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Chapter 8.docx

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PSYC 2310
Andrew Robinson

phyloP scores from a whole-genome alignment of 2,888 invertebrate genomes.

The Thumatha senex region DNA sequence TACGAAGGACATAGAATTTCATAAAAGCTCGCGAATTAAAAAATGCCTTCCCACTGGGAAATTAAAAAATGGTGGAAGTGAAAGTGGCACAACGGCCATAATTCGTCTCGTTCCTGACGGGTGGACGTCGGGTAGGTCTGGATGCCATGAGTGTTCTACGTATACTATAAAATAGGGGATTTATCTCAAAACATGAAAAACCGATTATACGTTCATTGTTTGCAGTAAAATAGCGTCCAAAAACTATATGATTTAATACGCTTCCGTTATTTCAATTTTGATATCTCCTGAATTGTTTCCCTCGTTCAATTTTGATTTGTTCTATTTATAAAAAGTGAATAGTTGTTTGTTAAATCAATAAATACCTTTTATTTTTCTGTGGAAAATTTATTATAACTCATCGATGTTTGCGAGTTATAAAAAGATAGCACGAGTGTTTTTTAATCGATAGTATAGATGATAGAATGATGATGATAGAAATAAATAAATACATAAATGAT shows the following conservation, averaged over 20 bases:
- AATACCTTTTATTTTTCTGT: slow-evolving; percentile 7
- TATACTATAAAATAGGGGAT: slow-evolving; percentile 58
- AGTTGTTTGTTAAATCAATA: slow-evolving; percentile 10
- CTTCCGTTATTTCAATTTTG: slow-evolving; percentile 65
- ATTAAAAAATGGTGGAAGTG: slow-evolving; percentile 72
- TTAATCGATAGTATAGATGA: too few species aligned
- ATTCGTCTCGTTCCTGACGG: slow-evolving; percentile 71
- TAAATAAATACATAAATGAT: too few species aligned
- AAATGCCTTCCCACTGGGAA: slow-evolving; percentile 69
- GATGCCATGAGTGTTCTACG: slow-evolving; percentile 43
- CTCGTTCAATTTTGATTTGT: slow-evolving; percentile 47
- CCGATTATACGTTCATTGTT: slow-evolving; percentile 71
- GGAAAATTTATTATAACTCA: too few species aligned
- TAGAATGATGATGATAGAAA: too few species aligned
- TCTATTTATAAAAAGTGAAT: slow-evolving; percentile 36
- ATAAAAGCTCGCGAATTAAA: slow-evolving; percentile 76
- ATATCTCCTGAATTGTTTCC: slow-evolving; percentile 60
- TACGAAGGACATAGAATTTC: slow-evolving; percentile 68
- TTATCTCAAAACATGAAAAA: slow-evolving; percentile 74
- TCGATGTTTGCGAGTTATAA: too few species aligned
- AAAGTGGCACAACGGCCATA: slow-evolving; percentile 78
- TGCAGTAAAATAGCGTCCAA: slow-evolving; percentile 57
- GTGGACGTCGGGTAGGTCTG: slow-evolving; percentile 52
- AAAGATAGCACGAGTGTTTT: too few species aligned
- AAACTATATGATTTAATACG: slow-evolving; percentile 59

Chapter 8: Social Influence: Norms, Conformity, Compliance and Obedience  Social norms: unspoken but shared rules of conduct in a formal or informal group  Conformity: the tendency to change our perceptions. It is a change I behabior or beliefs as a result of real or imagined pressure from others How do Social Norms Influence Behaviour  Miller and Mcfarland: ask participants to read article for a discussion (written incomprehensible). Completed survey >assumed 37% of other students asked researcher for help. No one did.  The power of social norms: o Influence values, beliefs and behaviours. Serve as helpful guides to appropriate behaviour. Descriptive norms (describe how people behave in a given situation). Injunctive norms (describe what people ought to do). o Salganik, Dodds and Watts- Simply knowing how many other people had downloaded a song influenced how likely others were to download it > social norms influence music ratings o People more likely to acquire norms when they’re in new situations o Callun and Harton: Uni students attitudes become more similar to those closest to them  Errors in perceiving social norms: o Katz & Allport- Pluralistic Ignorance: type of norm misperception that occurs when each individual in the group privately rejects the groups’ norm but believes that other accept these norms. o Vorauer and Ratner: Study shows how pluralistic ignorance can interfere with the formation of a relationship as each person assumes the other isn’t interested o Darley and Messinger: misperceiving the thinness norm can lead to eating disorders  The pressure to conform to social norms: o Krunglanski and Webster: Pressure to conform is powerful because deviation from the norm often leads to experience of negative consequences o Schachter: found people liked the deviate least o Janes and Olson: found that those who watched the tape that ridiculed the other person conformed to what they thought were the ratings of other students and rated the cartoon as very funny o Goldstein: found 75% of guests who were asked to participate in new resources saving program helped by using their towels more than once. o Mutterperi and Sanderson: Telling uni students that other women on campus eat and weigh more than the former might believe > reduces symptoms of eating disorders What Factors Lead to Conformity  Informational Approach; o Informational Influence: influence that produces conformity when a person believes others are correct in their judgements and the person wants to be right. Occurs in a new situation o Sherif: used the autokinetic effect (when a stationary dot of light is shown on the wall in dark room dot appears to move even though it doesn’t). Study demonstrated private conformity: when people rethink their original views and potentially change their minds to match what the group thinks o The need to be accepted > Normative influence: the influences that produces conformity when a person fears the negative social consequences of appearing deviant and wants to be liked and accepted. o Asch: participants alone: <1% gave wrong answers, in groups: 23% gave correct answers, 77% gave at least one wrong answer, 32% gave 7+ wrong answers. This study revealed public conformity.  ManNeil and Sherif: study of transition of norms from generation to generation; completing 30 judgement trials and keep replacing one of the confederated with a new norm. Factors that Increase Conformity Group size:  Group of 4 better at increasing conformity than 2, but 17 is not better than 10  Bassili: found people who held a minority opinion expressed their views less quickly  Social impact theory: people we are close to have more impact on us  Tafarodi: second generation immigrants tend to want to feel part of the wider society Standing alone:  Taking the lone deviant position. In Asch’s periment when another person in the group gave the truthful answer the pressure to conform was reduced  When a group appears unanimous its at its strongest Demographic Variables:  Varying characteristics of an indivudal, sample, group or population. Ex: age and gender  Conformity at its highest in adolescence  Women more likely than men to agree with others in group and less likely to dissent from group. But both are likely to conform in unfamiliar situations  Guadagno and Cialdini: type of persuasion strategy used > women more influence by face-to-face Motivation:  Task importance > easy tasks eople don’t need to look to group members for answer, but do for harder tasks Nature of Task (ambiguity and difficulty) Individual differences The positive Aspects of Conformity  Conforming to basic social norms is required if we want to live an orderly society > citizrns are expecting a certain level of conformity  Minority influence: o Moscovici: argues that minority influence the behaviour or beliefs of the majority > the key is consistency o Dissenters are more effective if they are: independent thinkers, persistent and have authority Conformity Across Cultures  Versions of Asch’s experiments have been replicated in more than a dozen countries- findings: o Individualistic cultures % errors: British unemployed blacks 39%, Us students 37%, Dutch students 24%, British students 17%, Belgian students 14% o Collectivistic Cultures % errors: Indianc teachers 58%, Japenese sports club members 51%, Lebanese 31%, Japenese students 25%, Kuwaiti student 29% o Higher levels of inter dependent self (those that identify highly with their group) >increases conformity  Triandis: Hunting and gathering societies and upper social segments of industrial societies are low in conformity  Triandis: Agricultural societies and lower social segments of industrial societies are high in conformity  Berry: Berry’s study: correlated the degree of independence (low conformity) with the sample’s position on an ecocultural dimension >he found a correlation of .70 between ecocultural dimension of self-reliance and independence or nonconformity The Power of Minority Influence  Minority influence: a process in which a small number of people in a group lead an overall change in the groups attitudes or behaviour  Moscovici: (Reversed the Asch paradigm by having minority of 2 confederates influence majority). Used 36 colours slides > found minority influence is more lasting than the behavioural conformity produced in the studies on majority influence. Demonstrates difference between conversion and mere conformity  The more consistent they are the better  Minority influence can be